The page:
Author: T. Jenkins Hains
Release Date: August 1, 2004 [EBook #13073]
Character set encoding: ASCII
*** Start of this project gutenberg EBOOK Mr. Trunnell ***
Produced by Juliet Sutherland, Mary Meehan and the
Mate of the Ship “Pirate”
By T. Jenkins Hains
Author of “The Wind-jammers,” “The Wreck of the Conemaugh,” etc.
To All Hands under the lee of the weather cloth this is inscribed
By some means, needless to record here, I found myself, not so many years ago, “on the beach” at Melbourne, in Australia.
To be on the beach is not an uncommon occurrence for a sailor in any part of the world; but, since the question is suggested, I will say that I was not a very dissipated young fellow of twenty-five, for up to that time I had never even tasted rum in any form, although I had followed the sea for seven years.
I had held a mate’s berth, and as I did not care to ship before the mast on the first vessel bound out, I had remained ashore until a threatening landlord made it necessary for me to become less particular as to occupation.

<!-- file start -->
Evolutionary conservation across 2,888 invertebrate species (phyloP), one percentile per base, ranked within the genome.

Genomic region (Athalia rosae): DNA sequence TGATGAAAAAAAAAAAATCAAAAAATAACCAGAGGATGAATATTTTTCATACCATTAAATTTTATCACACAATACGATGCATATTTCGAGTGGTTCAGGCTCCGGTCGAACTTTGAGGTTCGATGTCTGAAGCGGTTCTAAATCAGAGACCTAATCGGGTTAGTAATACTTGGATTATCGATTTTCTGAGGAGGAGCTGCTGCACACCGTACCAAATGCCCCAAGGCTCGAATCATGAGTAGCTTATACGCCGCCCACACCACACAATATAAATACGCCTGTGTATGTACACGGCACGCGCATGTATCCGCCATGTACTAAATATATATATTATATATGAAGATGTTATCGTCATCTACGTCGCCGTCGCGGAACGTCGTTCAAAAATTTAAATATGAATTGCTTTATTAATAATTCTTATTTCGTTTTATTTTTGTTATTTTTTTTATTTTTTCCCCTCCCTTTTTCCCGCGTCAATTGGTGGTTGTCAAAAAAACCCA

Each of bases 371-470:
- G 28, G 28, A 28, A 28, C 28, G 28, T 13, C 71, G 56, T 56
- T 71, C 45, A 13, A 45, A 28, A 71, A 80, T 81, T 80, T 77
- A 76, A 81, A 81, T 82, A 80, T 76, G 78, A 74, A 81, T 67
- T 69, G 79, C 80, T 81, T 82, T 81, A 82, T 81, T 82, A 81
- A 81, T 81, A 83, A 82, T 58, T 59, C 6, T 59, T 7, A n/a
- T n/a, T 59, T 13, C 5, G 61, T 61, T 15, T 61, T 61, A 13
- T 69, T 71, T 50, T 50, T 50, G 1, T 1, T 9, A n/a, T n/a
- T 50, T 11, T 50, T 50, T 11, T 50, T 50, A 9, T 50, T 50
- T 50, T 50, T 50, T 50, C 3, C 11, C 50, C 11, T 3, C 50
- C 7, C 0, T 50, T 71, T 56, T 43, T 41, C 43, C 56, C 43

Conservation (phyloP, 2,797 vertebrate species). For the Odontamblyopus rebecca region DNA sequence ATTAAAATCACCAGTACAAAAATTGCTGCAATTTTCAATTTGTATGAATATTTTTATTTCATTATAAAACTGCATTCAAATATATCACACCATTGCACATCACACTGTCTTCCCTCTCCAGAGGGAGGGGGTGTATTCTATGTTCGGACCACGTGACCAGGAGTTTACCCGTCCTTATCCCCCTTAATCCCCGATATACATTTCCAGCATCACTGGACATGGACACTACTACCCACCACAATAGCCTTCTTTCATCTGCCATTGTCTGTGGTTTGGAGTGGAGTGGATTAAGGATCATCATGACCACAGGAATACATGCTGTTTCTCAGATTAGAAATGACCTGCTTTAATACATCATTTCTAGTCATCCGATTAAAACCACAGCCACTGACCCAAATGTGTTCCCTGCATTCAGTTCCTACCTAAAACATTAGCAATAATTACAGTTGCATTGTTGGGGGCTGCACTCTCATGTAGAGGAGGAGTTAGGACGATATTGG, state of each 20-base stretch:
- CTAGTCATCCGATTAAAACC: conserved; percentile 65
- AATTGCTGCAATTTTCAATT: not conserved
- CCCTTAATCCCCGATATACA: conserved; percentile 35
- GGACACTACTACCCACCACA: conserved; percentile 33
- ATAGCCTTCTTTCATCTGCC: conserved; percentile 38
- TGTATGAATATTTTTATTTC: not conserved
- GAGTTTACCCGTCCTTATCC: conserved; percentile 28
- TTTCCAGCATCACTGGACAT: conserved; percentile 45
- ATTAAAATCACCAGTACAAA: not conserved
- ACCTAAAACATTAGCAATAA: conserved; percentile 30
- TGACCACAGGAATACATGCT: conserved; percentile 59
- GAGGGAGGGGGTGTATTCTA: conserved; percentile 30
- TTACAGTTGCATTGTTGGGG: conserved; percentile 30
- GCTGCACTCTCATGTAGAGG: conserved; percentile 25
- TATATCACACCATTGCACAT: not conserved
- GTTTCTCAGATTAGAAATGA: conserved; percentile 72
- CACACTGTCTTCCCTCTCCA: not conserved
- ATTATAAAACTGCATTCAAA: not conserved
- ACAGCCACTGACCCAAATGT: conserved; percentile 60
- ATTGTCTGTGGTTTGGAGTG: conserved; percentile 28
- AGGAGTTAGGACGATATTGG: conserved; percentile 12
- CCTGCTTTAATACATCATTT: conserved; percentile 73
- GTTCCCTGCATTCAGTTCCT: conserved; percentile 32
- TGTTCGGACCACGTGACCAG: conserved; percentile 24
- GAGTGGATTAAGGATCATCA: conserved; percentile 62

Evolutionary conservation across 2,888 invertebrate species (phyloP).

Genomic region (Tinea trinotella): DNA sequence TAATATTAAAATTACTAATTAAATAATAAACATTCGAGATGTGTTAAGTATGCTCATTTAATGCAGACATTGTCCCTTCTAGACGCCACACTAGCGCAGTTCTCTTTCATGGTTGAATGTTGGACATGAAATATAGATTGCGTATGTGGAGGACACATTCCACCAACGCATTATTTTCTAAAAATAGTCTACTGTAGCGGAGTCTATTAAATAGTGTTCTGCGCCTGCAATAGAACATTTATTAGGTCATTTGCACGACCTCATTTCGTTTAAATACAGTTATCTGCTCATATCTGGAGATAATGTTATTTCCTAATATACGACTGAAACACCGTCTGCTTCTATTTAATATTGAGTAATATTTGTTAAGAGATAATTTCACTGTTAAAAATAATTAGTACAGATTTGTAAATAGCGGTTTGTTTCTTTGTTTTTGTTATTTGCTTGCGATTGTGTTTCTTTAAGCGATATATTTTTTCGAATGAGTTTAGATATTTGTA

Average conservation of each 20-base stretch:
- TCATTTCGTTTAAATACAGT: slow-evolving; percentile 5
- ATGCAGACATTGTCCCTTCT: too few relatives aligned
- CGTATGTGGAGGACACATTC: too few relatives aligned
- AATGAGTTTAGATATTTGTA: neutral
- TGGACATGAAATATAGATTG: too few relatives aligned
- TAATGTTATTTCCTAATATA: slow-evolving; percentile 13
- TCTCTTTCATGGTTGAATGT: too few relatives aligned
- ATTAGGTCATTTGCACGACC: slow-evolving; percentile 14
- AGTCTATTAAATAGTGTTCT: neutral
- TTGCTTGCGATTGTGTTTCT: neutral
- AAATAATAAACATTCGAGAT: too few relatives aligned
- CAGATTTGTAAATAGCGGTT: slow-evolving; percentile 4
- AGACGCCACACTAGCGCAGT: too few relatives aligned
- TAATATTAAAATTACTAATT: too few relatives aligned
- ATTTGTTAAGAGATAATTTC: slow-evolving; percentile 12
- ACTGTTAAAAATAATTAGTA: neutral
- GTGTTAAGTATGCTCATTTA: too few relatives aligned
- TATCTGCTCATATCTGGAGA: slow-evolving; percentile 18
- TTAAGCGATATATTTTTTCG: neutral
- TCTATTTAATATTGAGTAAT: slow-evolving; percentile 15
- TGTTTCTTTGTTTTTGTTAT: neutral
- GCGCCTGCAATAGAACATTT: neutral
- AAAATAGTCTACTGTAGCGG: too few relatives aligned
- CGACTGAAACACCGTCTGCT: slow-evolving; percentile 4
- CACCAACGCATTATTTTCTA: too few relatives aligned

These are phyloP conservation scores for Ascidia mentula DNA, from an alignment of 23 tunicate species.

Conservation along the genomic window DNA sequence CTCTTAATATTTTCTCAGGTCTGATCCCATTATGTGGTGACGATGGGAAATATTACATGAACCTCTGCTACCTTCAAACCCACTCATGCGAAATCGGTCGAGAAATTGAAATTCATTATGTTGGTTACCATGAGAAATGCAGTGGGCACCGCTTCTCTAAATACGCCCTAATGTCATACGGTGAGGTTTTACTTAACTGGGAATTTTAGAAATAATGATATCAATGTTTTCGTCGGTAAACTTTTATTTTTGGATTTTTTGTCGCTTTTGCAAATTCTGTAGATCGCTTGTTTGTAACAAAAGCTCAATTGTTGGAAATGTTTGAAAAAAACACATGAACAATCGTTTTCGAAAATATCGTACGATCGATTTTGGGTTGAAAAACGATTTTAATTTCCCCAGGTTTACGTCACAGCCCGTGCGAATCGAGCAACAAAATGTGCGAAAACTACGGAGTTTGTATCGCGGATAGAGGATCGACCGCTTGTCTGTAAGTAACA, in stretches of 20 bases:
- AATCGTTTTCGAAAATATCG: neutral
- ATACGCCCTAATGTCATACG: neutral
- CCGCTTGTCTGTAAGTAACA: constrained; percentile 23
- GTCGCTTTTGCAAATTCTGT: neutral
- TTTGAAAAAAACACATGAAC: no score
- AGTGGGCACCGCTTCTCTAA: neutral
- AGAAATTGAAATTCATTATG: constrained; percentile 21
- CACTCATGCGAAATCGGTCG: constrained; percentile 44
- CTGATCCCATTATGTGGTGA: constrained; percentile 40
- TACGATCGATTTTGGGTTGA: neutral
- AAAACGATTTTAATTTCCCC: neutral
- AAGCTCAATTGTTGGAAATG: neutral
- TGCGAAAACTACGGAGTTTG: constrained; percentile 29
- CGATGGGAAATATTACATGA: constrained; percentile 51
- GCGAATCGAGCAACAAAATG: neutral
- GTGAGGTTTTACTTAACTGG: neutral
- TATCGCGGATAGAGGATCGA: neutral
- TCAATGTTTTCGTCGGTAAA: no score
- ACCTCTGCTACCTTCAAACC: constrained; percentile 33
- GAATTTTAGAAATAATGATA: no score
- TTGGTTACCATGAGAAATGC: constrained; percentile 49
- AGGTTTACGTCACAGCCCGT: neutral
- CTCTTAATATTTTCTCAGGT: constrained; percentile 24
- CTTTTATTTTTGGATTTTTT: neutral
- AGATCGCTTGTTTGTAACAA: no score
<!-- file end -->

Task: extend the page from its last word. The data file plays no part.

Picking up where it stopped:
It was a time when mates were plenty and men were few, so I made the rounds of the shipping houses with little hope of getting a chance to show my papers. These, together with an old quadrant, a nautical almanac, a thick pea coat, and a pipe, were all I possessed of this world’s goods, and I carried the quadrant with me in case I should not succeed in signing on. I could “spout it,” if need be, at some broker’s, and thus raise a few dollars.
As I made my way along the water front, I noticed a fine clipper ship of nearly two thousand tons lying at a wharf. She was in the hands of a few riggers, who were sending aloft her canvas, which, being of a snowy whiteness, proclaimed her nationality even before I could see her hull. On reaching the wharf where she lay, I stopped and noticed that she was loaded deep, for her long black sides were under to within four feet of her main deck in the waist.
Her high bulwarks shut off my view of her deck; but, from the sounds that came down from there, I could tell that she was getting in the last of her cargo.